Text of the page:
Location of Repository

In recent years there has been a growing demand for defined contribution (DC) pension schemes in the Netherlands. We consider individual DC schemes, in which the objective is to invest the contributions of the participants in such a way that they receive an `optimal' pension. To mathematically describe what an optimal pension is, we make use of utility functions. The utility function incorporates the willingness of the participant to take risks in order to get a higher expected return. Since the problem is essentially a dynamic portfolio problem, we first consider the mathematical literature about solution methods in portfolio theory. One of the two main analytical methods relies on dynamic programming in continuous time, which results in a partial differential equation. The other method we consider is based on martingale theory. An important property of defined contribution pension schemes, is that contributions are deposited regularly. We incorporate this into the problem and we consider some cases in which an analytical solution can be derived, using both theoretical methods that we studied. In the existing literature, there are no known analytical methods when the labour income is stochastic and not perfectly correlated with the market. We consider several numerical approaches for this problem. We find that discrete-time dynamic programming leads to the most flexibility. Therefore, to tackle this case, we develop and implement an algorithm that relies on (discrete-time) dynamic programming. We test and verify the results of the algorithm in cases that an analytical solution is available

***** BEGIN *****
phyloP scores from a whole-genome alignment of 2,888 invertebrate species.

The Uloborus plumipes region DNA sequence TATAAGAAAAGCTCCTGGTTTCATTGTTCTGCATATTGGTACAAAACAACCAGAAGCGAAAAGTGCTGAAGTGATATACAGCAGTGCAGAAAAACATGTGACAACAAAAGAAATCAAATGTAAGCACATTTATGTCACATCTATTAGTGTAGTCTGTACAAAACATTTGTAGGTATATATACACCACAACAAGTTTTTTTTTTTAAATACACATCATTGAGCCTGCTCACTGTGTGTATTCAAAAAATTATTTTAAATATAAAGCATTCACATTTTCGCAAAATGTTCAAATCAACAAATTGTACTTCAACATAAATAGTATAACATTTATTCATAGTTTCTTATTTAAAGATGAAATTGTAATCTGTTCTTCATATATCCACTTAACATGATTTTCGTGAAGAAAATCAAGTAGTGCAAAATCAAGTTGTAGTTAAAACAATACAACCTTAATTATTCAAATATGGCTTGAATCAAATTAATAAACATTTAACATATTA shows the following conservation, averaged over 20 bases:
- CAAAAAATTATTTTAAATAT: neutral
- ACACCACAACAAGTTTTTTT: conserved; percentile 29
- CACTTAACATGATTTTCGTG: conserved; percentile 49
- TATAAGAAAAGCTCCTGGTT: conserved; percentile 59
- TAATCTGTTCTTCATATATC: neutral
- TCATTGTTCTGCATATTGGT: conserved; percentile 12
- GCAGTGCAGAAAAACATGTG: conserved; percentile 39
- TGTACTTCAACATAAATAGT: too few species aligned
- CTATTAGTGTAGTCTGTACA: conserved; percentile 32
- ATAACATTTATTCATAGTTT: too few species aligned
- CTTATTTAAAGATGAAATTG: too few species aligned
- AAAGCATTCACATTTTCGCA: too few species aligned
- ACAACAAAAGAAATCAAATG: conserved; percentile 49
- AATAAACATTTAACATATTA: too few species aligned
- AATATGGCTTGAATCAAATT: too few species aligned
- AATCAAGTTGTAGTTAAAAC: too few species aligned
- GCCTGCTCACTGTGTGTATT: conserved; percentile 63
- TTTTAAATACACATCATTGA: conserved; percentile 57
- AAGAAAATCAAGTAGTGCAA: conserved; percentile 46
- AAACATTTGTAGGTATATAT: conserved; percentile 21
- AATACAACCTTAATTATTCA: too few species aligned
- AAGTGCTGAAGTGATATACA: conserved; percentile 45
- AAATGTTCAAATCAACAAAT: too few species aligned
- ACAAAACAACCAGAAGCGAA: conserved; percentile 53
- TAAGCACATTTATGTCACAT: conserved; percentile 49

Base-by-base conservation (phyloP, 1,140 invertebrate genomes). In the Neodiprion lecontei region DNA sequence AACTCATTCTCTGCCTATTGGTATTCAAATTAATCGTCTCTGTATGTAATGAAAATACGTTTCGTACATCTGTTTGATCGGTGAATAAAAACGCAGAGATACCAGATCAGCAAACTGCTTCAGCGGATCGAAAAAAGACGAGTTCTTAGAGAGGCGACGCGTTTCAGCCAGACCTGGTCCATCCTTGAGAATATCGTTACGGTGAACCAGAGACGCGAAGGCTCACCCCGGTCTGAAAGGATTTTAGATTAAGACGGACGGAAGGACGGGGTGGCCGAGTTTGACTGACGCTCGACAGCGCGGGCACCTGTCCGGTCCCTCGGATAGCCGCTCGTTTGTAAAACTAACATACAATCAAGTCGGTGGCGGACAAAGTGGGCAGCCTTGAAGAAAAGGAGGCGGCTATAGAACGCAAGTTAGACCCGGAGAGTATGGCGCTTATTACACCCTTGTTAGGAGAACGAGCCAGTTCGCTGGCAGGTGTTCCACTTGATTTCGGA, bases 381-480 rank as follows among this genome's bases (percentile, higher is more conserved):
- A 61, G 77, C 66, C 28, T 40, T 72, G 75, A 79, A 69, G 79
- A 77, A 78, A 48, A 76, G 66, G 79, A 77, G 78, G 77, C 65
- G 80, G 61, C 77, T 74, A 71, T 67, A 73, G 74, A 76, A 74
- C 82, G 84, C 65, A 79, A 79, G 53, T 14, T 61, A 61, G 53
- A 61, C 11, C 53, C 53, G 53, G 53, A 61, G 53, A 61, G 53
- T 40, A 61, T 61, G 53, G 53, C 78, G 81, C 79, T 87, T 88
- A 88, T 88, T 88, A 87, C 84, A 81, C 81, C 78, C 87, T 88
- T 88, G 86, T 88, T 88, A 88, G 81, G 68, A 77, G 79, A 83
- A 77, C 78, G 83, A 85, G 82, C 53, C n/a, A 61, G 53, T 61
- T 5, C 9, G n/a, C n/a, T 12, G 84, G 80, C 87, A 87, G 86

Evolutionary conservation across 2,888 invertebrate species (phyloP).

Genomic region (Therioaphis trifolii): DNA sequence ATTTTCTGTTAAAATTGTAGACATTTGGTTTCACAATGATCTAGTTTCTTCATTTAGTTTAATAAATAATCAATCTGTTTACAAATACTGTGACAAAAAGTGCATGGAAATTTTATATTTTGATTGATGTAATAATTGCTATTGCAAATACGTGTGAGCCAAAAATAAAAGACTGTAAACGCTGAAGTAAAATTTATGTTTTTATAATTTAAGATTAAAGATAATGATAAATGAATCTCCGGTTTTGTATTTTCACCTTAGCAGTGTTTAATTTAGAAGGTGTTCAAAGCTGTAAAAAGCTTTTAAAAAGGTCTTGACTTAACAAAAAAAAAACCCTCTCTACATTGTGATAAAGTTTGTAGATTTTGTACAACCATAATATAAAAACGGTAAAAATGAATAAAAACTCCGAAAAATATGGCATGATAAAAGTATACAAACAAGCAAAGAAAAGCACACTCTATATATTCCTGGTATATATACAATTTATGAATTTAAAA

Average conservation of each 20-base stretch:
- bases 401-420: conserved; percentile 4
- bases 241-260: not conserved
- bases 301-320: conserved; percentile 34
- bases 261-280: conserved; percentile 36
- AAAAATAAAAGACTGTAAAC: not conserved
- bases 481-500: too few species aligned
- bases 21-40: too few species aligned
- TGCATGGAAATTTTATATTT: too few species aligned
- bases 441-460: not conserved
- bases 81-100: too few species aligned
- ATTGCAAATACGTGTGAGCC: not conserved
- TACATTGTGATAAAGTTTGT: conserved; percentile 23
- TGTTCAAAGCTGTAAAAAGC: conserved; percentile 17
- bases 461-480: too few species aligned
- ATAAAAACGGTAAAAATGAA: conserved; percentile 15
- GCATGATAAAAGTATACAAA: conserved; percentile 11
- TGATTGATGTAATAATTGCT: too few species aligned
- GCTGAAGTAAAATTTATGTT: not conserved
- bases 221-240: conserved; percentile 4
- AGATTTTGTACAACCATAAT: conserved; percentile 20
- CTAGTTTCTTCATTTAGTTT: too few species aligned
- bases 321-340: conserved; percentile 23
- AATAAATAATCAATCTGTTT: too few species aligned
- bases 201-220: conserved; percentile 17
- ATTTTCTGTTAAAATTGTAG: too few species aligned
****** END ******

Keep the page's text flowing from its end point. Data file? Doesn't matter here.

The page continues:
Topics:
Portfolio theory, dynamic programming, martingale method, defined contribution, pension, numerical method

Year: 2014

OAI identifier:
oai:dspace.library.uu.nl:1874/302354

Provided by:
Utrecht University Repository

Download PDF:To submit an update or takedown request for this paper, please submit an Update/Correction/Removal Request.